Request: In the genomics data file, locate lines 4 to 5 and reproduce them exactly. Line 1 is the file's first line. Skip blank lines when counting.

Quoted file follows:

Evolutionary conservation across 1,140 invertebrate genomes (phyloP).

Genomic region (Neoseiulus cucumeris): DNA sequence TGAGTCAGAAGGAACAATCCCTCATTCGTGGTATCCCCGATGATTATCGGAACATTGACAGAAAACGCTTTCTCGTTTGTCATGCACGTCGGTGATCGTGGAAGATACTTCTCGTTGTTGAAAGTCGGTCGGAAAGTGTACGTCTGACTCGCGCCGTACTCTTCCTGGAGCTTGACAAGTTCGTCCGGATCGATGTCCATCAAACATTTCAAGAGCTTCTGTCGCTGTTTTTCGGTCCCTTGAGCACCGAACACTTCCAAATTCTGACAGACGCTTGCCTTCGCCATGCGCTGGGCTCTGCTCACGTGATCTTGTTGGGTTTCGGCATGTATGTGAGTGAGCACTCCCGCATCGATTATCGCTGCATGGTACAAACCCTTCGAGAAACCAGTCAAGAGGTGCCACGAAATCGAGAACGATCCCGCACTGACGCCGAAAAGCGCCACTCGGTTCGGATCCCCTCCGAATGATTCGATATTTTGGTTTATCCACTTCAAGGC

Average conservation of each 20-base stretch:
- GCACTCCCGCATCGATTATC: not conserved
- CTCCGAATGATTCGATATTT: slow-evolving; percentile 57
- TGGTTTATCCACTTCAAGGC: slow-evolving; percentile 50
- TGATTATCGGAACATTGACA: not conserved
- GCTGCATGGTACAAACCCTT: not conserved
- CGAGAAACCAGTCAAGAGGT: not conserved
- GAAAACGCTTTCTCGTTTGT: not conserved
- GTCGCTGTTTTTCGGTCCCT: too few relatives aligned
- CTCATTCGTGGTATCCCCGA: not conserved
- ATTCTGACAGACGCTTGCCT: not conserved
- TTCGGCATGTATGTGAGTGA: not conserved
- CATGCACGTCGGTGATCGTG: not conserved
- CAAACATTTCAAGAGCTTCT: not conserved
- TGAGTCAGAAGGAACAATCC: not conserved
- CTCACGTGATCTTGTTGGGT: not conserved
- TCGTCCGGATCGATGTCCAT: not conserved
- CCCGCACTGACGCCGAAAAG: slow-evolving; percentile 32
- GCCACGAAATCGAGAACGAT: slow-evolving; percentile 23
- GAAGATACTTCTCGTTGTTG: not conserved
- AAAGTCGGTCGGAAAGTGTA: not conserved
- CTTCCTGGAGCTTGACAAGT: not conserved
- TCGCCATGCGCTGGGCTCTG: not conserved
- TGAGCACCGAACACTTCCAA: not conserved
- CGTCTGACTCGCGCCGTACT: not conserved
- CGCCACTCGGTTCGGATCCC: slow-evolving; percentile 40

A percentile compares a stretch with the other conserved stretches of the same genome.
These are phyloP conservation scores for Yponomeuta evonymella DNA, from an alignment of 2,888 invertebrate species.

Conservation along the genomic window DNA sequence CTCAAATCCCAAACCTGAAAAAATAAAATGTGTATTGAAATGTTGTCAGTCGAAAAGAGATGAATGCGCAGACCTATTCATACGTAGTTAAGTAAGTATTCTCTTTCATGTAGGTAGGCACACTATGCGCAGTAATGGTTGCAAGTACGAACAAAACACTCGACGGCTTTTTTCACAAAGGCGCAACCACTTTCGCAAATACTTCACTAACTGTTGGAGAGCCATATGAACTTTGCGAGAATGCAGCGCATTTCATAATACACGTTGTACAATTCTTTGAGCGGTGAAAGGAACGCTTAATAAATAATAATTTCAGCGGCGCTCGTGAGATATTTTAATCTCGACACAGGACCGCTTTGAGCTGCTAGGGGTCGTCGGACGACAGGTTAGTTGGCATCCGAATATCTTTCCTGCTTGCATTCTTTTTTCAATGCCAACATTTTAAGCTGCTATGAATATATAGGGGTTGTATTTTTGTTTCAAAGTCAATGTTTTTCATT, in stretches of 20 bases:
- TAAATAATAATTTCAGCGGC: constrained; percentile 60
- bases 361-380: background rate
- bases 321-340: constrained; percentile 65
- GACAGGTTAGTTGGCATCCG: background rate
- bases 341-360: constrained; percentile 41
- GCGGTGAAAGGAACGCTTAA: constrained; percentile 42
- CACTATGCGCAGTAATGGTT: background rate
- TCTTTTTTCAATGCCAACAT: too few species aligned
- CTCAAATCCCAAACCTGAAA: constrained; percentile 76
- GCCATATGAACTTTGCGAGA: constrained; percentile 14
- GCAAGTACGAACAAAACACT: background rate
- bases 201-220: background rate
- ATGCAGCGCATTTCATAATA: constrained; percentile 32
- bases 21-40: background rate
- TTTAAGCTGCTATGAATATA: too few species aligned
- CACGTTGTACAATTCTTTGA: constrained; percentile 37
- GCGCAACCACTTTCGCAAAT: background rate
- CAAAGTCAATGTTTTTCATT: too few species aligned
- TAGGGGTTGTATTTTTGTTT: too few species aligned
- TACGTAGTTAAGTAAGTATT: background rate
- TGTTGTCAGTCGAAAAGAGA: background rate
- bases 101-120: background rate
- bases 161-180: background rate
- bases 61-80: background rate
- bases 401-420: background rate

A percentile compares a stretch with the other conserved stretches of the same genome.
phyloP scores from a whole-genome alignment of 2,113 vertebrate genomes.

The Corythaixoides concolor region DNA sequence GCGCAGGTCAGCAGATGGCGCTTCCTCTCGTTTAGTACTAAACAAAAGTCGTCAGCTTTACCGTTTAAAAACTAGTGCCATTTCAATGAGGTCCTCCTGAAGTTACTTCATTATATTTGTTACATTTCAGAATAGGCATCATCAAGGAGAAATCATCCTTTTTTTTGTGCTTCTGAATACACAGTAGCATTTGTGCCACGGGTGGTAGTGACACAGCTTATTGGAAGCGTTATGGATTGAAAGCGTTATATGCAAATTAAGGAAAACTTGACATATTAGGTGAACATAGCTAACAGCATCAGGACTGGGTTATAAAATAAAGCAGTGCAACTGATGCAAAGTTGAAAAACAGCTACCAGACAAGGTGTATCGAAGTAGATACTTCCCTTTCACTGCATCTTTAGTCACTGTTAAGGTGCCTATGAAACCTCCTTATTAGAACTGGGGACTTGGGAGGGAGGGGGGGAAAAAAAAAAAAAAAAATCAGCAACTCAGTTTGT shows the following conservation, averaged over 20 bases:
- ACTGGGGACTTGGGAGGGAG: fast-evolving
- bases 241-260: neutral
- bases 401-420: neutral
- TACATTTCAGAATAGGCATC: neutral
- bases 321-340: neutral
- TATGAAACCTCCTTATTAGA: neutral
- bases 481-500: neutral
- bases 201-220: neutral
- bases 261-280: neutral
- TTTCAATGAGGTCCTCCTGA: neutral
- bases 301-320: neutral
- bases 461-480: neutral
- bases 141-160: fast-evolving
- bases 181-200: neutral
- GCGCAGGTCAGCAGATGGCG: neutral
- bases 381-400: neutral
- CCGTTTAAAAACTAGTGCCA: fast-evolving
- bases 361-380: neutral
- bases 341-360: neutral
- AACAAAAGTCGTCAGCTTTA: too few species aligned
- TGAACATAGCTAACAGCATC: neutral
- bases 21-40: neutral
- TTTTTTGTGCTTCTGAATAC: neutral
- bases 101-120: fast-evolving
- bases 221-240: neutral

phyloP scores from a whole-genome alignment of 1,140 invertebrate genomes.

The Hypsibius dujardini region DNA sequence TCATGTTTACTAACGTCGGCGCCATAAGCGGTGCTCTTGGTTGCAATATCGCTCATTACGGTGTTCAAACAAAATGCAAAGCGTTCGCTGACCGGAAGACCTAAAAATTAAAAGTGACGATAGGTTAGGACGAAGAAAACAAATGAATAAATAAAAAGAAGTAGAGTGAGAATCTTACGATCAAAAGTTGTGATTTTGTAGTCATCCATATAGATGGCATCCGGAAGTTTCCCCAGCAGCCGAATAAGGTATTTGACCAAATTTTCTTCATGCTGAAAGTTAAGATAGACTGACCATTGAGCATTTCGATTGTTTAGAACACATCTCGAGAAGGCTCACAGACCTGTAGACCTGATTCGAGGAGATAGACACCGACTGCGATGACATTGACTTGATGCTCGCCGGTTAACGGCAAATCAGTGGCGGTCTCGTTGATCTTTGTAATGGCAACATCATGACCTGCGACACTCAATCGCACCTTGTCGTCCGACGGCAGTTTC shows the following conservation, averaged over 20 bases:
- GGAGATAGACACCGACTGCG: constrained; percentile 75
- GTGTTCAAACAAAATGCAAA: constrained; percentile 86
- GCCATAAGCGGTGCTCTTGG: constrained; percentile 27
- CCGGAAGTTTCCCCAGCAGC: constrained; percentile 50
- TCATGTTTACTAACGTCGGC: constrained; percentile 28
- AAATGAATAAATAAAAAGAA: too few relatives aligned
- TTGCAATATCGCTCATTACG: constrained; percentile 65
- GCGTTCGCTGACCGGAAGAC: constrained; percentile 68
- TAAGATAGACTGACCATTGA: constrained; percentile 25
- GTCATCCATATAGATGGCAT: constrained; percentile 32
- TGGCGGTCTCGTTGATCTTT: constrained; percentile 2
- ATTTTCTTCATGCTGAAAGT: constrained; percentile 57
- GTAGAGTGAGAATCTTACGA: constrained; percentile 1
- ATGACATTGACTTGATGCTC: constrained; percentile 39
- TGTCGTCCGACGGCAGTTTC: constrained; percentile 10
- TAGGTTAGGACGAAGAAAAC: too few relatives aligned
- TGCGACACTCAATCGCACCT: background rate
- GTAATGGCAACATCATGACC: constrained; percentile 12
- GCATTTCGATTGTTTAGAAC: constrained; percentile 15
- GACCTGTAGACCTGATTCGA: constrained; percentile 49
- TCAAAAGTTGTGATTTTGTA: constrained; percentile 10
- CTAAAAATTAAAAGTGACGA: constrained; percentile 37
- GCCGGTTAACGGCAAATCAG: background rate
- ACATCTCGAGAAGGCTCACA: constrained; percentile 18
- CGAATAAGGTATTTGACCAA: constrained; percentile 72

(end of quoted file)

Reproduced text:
- GCACTCCCGCATCGATTATC: not conserved
- CTCCGAATGATTCGATATTT: slow-evolving; percentile 57